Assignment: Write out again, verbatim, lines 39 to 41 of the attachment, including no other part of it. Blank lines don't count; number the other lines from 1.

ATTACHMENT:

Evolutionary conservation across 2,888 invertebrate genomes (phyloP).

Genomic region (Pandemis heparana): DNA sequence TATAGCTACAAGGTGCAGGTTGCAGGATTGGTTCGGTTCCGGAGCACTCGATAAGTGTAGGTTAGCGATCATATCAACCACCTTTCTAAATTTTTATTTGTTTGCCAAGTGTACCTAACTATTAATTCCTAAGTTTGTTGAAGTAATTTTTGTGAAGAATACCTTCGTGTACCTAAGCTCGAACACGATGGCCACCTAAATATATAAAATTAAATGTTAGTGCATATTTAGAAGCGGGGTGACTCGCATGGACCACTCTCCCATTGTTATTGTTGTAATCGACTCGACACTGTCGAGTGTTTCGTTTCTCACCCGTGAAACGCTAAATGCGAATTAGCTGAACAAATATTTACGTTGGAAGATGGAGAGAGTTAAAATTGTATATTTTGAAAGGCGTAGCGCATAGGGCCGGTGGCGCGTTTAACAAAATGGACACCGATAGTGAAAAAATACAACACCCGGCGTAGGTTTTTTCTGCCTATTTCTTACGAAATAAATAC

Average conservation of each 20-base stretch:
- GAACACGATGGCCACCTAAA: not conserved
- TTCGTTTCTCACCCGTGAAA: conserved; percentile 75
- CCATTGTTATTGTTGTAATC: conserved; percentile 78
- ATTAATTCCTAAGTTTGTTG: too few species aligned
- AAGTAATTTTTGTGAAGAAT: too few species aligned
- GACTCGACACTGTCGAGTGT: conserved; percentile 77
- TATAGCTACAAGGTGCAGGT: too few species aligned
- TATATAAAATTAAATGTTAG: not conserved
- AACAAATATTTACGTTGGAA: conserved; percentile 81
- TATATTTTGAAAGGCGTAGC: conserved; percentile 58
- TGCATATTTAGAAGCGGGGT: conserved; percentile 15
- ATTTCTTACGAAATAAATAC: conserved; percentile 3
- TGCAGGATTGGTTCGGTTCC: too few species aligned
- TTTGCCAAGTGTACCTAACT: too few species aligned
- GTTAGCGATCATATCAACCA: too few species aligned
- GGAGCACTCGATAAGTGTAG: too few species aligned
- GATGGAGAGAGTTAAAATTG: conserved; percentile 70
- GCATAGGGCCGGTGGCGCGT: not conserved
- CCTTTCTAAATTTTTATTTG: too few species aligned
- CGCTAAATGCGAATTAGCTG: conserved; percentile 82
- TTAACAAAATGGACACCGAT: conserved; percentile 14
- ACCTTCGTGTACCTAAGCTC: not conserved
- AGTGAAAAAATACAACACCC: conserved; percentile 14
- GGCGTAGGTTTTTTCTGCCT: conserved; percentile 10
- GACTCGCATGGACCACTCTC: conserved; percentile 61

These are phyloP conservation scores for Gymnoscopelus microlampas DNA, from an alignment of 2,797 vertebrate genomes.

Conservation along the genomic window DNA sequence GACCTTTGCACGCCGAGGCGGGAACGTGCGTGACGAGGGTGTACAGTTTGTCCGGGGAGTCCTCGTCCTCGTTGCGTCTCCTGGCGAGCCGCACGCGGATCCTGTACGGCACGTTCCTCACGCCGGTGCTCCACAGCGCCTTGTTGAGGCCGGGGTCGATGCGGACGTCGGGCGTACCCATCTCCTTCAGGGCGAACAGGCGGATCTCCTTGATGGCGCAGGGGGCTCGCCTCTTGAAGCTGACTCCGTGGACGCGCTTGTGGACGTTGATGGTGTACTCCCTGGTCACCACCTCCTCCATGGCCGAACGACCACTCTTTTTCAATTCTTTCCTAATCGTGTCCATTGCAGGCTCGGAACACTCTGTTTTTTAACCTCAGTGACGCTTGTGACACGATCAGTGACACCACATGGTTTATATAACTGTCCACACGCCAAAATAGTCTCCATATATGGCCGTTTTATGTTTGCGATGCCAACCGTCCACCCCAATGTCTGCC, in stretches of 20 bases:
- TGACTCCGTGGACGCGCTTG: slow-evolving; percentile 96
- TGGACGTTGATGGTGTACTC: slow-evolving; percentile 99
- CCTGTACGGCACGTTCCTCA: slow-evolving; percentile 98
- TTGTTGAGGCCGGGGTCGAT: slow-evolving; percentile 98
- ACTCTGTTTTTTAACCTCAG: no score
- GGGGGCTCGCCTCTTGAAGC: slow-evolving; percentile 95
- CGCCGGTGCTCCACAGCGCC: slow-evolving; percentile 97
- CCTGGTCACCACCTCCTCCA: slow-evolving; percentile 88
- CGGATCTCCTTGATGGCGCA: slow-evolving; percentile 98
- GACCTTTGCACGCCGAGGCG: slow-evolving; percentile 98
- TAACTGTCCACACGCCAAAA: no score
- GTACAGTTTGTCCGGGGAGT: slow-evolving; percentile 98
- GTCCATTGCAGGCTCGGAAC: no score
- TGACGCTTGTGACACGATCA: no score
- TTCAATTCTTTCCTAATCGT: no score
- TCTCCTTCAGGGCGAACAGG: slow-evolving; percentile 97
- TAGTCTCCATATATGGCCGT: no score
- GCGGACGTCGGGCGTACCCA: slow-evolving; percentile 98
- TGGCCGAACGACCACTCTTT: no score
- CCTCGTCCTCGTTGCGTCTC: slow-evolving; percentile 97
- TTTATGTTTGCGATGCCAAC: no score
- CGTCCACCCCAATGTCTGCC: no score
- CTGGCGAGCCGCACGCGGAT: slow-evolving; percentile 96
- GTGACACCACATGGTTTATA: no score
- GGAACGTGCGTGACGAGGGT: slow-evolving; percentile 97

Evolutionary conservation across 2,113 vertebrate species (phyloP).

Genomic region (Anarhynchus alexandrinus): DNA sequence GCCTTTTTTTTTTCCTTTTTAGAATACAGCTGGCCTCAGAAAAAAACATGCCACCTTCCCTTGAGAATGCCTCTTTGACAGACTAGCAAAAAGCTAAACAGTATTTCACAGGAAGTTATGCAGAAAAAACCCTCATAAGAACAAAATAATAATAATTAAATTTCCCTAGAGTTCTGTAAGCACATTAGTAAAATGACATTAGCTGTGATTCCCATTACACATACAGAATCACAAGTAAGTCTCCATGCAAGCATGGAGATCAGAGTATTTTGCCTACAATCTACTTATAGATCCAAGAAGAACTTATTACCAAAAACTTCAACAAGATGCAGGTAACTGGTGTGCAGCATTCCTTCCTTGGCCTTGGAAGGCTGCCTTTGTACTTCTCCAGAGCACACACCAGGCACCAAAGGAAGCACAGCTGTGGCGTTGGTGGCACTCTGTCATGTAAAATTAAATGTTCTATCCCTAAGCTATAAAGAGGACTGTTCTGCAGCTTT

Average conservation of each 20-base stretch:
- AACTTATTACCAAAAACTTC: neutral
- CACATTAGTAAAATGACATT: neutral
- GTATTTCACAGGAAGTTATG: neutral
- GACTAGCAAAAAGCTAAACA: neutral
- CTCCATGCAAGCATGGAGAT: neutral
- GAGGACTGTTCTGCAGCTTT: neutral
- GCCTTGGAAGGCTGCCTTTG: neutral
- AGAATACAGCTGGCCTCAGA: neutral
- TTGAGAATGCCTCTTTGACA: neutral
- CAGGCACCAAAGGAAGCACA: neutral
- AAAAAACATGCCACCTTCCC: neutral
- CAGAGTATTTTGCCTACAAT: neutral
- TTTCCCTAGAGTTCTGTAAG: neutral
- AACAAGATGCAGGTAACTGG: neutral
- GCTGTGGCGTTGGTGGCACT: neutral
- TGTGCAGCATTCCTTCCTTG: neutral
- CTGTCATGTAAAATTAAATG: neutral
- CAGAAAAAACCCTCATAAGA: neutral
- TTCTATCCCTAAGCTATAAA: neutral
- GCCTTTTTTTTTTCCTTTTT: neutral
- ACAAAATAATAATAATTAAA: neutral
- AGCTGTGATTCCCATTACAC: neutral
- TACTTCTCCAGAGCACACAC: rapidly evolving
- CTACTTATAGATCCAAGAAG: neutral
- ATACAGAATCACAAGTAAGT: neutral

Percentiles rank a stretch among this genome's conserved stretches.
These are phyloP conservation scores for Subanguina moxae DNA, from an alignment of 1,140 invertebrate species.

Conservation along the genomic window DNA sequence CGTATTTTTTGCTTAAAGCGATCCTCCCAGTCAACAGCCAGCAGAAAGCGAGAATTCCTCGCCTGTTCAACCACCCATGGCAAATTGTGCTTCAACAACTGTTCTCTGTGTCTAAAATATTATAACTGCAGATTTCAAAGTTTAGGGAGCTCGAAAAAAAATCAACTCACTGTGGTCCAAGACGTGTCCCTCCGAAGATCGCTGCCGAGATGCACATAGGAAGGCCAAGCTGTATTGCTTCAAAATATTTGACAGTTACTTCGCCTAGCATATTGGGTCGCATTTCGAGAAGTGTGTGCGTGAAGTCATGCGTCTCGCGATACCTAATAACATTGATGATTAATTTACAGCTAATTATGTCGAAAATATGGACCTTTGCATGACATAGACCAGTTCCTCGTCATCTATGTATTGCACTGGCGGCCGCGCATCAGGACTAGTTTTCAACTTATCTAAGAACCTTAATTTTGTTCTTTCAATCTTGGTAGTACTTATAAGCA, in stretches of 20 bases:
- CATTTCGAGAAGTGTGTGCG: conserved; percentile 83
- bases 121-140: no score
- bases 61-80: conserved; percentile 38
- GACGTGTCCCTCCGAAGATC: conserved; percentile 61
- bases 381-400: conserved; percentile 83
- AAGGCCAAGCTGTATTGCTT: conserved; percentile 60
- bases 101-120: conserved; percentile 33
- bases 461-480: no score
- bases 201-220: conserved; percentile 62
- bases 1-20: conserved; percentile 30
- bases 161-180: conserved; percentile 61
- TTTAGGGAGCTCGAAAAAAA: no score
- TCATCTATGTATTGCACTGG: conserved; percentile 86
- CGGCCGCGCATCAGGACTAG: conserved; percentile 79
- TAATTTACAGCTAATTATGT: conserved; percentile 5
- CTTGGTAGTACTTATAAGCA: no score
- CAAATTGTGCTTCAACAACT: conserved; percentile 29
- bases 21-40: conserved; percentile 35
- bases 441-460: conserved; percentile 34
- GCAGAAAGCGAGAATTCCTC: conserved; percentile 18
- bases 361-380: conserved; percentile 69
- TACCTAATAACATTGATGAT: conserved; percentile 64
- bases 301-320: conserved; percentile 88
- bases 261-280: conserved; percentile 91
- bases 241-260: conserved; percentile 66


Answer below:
- CGGATCTCCTTGATGGCGCA: slow-evolving; percentile 98
- GACCTTTGCACGCCGAGGCG: slow-evolving; percentile 98
- TAACTGTCCACACGCCAAAA: no score